Rep. Gabby Giffords hands in her resignation letter
Rep. Gabrielle Giffords officially handed in her resignation on Wednesday, earning high praise and applause from her colleagues in the House.
The Arizona Democrat entered House chambers Wednesday morning holding the hand of her friend and colleague, Rep. Debbie Wasserman Schultz, D-Fla., while the rest of the House of Representatives gave her a standing ovation.
Giffords announced she was stepping down on Sunday in a video she posted to her congressional website. She personally handed her official resignation letter to an emotional House Speaker John Boehner this morning, after House leaders gave remarks commending Giffords for her service and her fortitude.
Giffords is stepping down to focus on her recovery after being shot in the head in a mass shooting January 8, 2011. The lawmaker was hosting a "Congress at your corner" event in a Safeway parking lot in Tucson, Arizona that day when a gunman open fired. Six people were killed and 13 were injured, including Giffords.
In her letter of resignation, Giffords said, "From my first steps and first words after being shot to my current physical and speech therapy, I have given all of myself to being albe to walk back onto the House floor this year to represent Arizona's 8th Congressional District. However, today I know that now is not the time. I have more work to do on my recovery before I can again serve in elected office."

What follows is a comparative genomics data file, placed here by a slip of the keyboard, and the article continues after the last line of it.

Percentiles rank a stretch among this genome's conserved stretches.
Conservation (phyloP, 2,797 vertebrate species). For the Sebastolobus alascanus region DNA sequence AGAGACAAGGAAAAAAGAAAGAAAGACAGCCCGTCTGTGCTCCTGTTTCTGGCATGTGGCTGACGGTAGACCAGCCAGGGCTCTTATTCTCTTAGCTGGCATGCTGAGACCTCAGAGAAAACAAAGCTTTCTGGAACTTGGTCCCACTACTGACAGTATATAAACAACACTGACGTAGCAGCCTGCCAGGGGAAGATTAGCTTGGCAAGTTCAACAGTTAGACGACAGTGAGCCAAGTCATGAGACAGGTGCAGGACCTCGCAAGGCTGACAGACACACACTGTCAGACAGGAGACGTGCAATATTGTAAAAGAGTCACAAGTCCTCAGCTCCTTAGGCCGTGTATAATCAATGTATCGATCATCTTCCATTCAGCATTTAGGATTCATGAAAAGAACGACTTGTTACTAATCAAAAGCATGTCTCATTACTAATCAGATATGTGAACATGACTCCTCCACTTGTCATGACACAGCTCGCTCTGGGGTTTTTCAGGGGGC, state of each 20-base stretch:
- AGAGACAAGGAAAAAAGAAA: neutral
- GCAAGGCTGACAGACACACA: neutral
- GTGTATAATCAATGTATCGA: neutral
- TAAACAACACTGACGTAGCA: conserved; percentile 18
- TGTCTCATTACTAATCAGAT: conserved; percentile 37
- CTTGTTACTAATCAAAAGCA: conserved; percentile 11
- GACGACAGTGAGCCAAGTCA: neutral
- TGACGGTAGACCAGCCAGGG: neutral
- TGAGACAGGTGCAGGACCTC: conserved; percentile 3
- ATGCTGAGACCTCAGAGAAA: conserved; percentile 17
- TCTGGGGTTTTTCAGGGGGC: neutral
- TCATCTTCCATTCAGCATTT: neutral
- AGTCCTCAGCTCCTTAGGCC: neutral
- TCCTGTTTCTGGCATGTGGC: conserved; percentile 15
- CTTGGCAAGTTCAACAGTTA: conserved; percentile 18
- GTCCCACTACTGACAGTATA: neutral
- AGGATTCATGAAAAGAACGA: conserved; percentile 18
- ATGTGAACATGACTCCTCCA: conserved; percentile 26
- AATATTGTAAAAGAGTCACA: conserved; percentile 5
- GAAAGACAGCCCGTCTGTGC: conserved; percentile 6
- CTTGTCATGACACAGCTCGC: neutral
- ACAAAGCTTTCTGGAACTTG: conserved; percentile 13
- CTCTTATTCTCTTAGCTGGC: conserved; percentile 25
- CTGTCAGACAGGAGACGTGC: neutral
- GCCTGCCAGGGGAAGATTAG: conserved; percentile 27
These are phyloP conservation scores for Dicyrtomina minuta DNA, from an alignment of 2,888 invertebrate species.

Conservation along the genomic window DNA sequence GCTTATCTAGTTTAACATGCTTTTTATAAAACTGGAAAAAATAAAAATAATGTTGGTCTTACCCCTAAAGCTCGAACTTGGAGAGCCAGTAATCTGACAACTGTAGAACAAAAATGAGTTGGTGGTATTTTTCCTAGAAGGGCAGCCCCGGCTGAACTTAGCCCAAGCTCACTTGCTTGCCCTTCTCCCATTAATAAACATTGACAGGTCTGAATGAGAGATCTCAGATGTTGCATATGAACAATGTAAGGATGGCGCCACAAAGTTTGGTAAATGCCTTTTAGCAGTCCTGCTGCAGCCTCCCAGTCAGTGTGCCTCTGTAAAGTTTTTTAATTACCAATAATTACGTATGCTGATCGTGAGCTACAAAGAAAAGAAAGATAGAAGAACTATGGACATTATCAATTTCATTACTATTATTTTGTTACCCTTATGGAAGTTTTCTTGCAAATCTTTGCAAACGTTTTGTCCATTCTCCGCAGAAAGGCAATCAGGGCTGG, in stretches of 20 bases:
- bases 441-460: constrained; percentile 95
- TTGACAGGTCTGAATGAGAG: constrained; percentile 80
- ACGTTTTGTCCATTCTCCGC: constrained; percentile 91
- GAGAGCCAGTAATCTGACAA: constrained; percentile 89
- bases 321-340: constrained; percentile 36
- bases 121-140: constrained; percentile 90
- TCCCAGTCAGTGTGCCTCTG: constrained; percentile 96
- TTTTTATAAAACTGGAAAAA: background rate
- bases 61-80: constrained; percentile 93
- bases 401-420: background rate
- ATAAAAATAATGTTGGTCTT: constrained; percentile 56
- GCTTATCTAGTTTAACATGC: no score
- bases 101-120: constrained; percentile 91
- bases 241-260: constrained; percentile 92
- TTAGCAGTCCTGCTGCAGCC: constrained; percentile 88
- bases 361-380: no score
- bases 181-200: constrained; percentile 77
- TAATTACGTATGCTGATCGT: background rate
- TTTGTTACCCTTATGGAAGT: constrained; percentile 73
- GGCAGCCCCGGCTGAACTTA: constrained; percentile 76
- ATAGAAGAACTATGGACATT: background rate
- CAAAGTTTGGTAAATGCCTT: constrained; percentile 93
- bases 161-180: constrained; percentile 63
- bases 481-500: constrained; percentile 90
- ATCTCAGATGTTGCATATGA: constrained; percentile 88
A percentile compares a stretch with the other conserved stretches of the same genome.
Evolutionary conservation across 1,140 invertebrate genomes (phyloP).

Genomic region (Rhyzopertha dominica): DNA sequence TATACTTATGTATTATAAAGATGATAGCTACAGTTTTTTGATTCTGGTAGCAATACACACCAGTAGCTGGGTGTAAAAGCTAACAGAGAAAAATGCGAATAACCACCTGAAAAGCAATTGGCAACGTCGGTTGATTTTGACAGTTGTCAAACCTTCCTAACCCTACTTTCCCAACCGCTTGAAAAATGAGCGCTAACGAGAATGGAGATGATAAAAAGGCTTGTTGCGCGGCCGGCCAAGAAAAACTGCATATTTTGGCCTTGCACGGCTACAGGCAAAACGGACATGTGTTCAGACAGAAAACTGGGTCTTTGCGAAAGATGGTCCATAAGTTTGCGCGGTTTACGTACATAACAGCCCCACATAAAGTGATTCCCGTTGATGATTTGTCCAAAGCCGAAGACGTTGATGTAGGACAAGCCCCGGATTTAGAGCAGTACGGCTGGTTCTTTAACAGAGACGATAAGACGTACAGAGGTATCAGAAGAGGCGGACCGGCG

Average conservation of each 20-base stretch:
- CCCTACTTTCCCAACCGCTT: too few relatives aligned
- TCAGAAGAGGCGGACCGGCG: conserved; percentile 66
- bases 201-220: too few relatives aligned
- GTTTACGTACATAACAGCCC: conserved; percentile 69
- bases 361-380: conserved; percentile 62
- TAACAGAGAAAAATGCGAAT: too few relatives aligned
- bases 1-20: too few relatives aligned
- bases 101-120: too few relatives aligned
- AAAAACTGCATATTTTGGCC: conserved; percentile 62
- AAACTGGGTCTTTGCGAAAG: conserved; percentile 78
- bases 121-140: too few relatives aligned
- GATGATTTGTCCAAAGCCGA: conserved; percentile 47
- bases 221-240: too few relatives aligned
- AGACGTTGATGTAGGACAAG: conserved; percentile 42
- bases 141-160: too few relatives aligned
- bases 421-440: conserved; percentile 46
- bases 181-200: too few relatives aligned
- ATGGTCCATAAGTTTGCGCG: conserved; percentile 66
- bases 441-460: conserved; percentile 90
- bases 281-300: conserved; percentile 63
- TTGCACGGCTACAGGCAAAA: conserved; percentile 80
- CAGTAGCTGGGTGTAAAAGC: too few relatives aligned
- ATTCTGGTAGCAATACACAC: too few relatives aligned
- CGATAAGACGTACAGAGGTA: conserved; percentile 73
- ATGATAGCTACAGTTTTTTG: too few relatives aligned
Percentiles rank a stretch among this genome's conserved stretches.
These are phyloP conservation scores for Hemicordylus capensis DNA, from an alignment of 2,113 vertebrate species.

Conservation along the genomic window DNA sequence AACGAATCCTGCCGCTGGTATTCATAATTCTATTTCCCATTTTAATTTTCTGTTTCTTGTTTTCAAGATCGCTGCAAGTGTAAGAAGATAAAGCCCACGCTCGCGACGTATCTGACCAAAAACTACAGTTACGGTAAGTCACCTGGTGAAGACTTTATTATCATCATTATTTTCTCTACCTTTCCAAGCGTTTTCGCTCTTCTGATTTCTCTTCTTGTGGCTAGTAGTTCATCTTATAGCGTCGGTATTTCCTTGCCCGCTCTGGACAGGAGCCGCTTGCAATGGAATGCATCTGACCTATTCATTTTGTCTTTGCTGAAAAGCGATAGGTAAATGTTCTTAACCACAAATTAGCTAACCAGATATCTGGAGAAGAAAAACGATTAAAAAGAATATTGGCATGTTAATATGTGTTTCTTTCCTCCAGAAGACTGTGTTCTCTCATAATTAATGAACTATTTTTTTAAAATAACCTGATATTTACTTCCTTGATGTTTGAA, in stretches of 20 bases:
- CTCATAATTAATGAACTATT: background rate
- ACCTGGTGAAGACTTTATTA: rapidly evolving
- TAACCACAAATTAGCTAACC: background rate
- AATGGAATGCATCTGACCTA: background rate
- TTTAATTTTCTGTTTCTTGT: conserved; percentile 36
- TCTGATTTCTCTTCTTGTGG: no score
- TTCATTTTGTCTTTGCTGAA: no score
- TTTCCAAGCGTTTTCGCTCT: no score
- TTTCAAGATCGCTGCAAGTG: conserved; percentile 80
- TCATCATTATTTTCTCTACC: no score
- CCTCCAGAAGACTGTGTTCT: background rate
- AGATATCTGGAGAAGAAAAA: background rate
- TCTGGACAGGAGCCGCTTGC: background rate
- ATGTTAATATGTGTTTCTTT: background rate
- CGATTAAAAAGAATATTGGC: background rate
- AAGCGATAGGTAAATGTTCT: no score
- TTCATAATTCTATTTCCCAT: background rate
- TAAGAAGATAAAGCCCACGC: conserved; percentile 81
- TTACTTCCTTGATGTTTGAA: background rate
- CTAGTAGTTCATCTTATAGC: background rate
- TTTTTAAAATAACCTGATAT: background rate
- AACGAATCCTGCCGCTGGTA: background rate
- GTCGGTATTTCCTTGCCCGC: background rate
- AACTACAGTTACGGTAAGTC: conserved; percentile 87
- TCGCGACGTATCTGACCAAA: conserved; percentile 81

Giffords did not speak on the House floor, but a tearful Wasserman Schultz read Giffords' letter aloud.
"Gabby wants her constituents to know... it has been the greatest professional privilege of her life to represent them. Her public service has meant a great deal to her, and this is only a pause in that public service. She will return one day to public service to represent them as she has so capably," Wasserman Schultz said before reading the letter.
House Democratic leader Nancy Pelosi called Giffords "the brightest star among us," adding that her "message of bipartisanship and civility is one all in Washington and the nation should emulate."
House Majority Leader Eric Cantor said the House was "inspired, hopeful and blessed for the incredible progress Gabby has made in her recovery" and that "her courage, strength and downright fortitude are an inspiration to all Americans."
Earlier this week, Giffords introduced her last bill into Congress -- measure to impose new penalties on smugglers who use small, low-flying aircraft to illegally bring drugs across the U.S.-Mexico border. Before Giffords gave Boehner her resignation letter, the House passed the measure by a vote of 408 to 0, with 25 members not voting.
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